Still, it could be worse. At least Thomas is not Joel Tenenbaum, a Boston University grad student who cheerfully admitted in court to illegally swapping files, or his Harvard Law School attorney Charles Nesson, who crumbled up styrofoam in court to demonstrate how files are sent across the Internet and admitted to smoking pot in the courtroom (that's where he admitted it, not where he smoked it -- I think). Not surprisingly, Tenenbaum lost too.
As regular readers can attest, I'm no fan of the RIAA or MPAA and their battle to use copyright law as a blunt instrument to beat on college students and dead people. It's a long and shameful history that also includes using p-to-p nets to distribute spyware in the guise of MP3s, in possible violation of federal wiretap laws.
And it's all based on a lie. File sharing isn't killing the recording industry; this is a self-inflicted wound. Actually, it's a series of wounds, starting with the industry's absolute refusal to adapt to a changing distribution model and either create its own electronic store back in the 1990s when the opportunity arose or make a deal with Napster or MP3.com, both of which were eager to provide the kind of all-you-can-eat subscription services that are now the industry norm. Combine that with the fact that, after iTunes came along, people realized they didn't have to spend $19 on a crap CD when they could buy the two songs they liked for 99 cents apiece.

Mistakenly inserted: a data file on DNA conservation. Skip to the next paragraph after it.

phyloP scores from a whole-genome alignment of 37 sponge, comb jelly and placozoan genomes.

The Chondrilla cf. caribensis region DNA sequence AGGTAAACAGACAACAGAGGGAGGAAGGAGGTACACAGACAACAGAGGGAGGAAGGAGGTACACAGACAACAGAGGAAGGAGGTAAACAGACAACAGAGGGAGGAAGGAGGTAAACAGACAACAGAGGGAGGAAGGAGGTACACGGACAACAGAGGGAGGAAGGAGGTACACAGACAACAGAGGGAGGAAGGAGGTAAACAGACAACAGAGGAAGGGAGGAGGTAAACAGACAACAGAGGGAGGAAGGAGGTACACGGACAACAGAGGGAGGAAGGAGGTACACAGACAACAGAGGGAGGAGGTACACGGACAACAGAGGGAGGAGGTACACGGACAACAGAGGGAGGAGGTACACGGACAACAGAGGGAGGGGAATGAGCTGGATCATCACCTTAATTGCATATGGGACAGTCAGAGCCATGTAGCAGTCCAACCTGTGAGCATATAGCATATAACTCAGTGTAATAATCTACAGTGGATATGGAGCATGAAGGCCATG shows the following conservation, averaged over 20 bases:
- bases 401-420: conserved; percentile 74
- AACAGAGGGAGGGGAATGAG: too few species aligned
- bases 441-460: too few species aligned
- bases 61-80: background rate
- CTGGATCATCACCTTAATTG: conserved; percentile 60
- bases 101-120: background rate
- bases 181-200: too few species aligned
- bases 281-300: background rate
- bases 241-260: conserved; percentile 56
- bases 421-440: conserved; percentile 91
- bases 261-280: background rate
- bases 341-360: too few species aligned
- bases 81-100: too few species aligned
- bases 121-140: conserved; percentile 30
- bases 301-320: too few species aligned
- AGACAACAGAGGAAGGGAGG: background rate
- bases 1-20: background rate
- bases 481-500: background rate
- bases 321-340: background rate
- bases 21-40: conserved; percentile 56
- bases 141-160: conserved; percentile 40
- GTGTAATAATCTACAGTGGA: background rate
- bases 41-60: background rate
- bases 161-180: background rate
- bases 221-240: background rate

In short, the record companies are hurting because they treat their customers like manure. They always have. The Internet just gave people a way to fight back.
Equally at fault here is U.S. copyright law, which is really designed to thwart large-scale counterfeiters and plagiarists, not average citizens who use easily accessible technological tools to make and share personal copies. Forcing juries to decide fines ranging from $750 to $150,000 per offense for "willful" infringement is ludicrous. That needs to change.
But damn, girlfriend. Haven't you had enough? I'm thinking it's time to pay up and move on.
It's unfortunate that the two parties who've chosen to stand up to the RIAA's Gestapo tactics have been so, well, lame, and that their attorneys have been a few dime bags short of a full lid -- because there's a lot of wrong here and very little right.
Who do you think is right? Weigh in below or email me: firstname.lastname@example.org.
This article, "RIAA vs. the rest of us: The same old song," was originally published at InfoWorld.com. Follow the crazy twists and turns of the tech industry with Robert X. Cringeley's Notes from the Field blog, and subscribe to Cringely's Notes from the Underground newsletter.